Google Slides API — a deep dive on its powerful image manipulation methods

Romain Vialard
4 min readApr 24, 2020

Use Google Apps Script and the Google Slides API to create a card game like Dobble.

What am I talking about?

Dobble (Spot It! in the US)

A speedy observation card game. During the game, players have to spot the identical symbol between two cards as quickly as possible.
=> learn more on Wikipedia

Google Apps Script

A rapid application development platform that makes it fast and easy to create applications that integrate with G Suite. You write code in modern JavaScript and have access to built-in libraries for favorite G Suite applications like Gmail, Calendar, Drive, and more. There’s nothing to install — we give you a code editor right in your browser, and your scripts run on Google’s servers.
=> learn more on the official documentation

Google Slides API

This API lets you create and modify Google Slides presentations. Apps can integrate with the Google Slides API to create beautiful slide decks automatically from user- and system-provided data.
=> learn more on the official documentation

The Dobble Algorithm

There are several articles and YouTube videos explaining the maths behind the game. I’m focusing on using the Google Slides API so I simply reused a Javascript function shared on Stack Overflow.

This function returns a two-dimensional array of integers, any two arrays always sharing one, and only one, matching integer.

The function output — if we want 8 symbols on each card, like in the real Dobble game, the function will return an array of 57 arrays, each one containing 8 integers, each between 0 and 56.

From numbers to images in Slides

Insert images in Slides

Now we just need an image for each integer returned by the function (in my case I uploaded a bunch of images in a Google Drive folder), and we can insert all those images in slides using the Google Slides API, it’s quite easy:

SlidesApp.create(“my card deck”).appendSlide().insertImage(imageUrl);

But I need to insert 8 images per slide and I don’t want one to appear on top of another one. Luckily you can easily set position of each image (set the position from the upper-left corner of the page + the size of the image):


Replace existing images / use a template

I thought it would be easier to start from a template containing images, copy said template and replace the images (as there’s a replace method available for images!):

Each “i” symbol is an image with a square aspect ratio
for (var i = 0; i < deck.length; i++) {
// each slide / card is a copy of our template
var card = presentation.appendSlide(card_template);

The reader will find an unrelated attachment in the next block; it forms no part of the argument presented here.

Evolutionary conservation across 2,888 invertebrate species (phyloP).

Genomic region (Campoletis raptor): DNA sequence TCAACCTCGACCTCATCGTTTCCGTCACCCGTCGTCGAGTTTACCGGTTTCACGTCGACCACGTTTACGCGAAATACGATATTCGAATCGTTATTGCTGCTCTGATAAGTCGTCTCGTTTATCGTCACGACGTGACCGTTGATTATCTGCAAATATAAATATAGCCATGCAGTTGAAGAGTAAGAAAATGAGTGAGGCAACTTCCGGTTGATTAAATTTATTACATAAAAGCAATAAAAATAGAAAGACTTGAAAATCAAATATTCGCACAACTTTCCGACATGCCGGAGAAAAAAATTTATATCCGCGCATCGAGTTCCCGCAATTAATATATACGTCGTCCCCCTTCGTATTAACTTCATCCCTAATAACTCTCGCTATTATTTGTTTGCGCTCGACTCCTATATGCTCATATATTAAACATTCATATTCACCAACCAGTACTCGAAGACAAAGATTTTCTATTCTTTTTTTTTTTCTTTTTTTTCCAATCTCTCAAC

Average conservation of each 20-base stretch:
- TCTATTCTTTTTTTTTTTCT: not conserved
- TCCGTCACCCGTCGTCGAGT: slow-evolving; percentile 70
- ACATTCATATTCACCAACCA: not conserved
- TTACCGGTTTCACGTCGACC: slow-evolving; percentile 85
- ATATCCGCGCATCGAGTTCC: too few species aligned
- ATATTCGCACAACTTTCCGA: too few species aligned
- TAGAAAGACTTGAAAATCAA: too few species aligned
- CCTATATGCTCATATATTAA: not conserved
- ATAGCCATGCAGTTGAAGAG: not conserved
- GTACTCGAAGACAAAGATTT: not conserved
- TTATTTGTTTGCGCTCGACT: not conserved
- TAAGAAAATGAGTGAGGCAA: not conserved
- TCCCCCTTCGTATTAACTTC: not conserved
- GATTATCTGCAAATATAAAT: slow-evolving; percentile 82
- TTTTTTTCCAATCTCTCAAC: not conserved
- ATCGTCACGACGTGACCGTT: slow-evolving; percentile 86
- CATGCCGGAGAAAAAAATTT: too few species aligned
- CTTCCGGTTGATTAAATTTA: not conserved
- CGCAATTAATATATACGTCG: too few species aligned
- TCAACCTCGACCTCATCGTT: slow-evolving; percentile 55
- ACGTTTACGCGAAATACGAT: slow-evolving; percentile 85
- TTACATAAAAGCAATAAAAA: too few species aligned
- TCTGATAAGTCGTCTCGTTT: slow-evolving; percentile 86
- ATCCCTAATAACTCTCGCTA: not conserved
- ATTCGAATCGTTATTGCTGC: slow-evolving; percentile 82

// existing images in the template are used as placeholders
var placeholders = card.getImages();
for (var j = 0; j < placeholders.length; j++) {
// and replaced by our real images
I’m building a card deck on the paw patrol universe for my son, 6 images per card only

Rotate images

We can also apply a random rotation on each image.

var image = placeholders[j].replace(imageUrl);
image.setRotation(Math.floor(Math.random() * 360));
shadow + reflection

Many more methods are available to manipulate images, you could use scaleWidth(ratio) to randomly change the size of each image or even recolor, add a reflection or a shadow on each image (basically every manipulations you can do from the Slides editor UI).

Try it

Here’s the full Apps Script code to generate a card deck from a bunch of images in Google Drive:

And a step-by-step tutorial:

A note on authorization scopes

In this Apps Script code, in addition to the Google Slides API, I used the Google Drive API to:

  • Retrieve all images in a specific folder Drive.Children.list(DRIVE_FOLDER_ID, { q: “mimeType contains ‘image/’ and trashed = false” }).items;
  • Make a copy of a Google Slide template and put that copy in the same folder
    Drive.Files.copy({ parents: [{ id: DRIVE_FOLDER_ID }] }, SLIDES_TEMPLATE_ID);

In Apps Script, you can do that either with DriveApp or the Advanced Drive Service. I used the later because it offers the ability to reduce the permissions we need.

  • With DriveApp, I need to use the full drive scope, which allow the script to read, edit and delete everything in Drive
  • With the advanced service, I will still need a global read access to get all images(using drive.readonly scope) but I can combine that with the drive.file scope which only allows the script to create new files, not edit existing ones already created by the user in his Drive.

Best would be to have a less permissive read scope, where user would only authorize the script to access files inside a specific folder but that’s not (yet?) available.



Romain Vialard

Google Developer Expert, creator of several successful add-ons for Gmail, Drive,...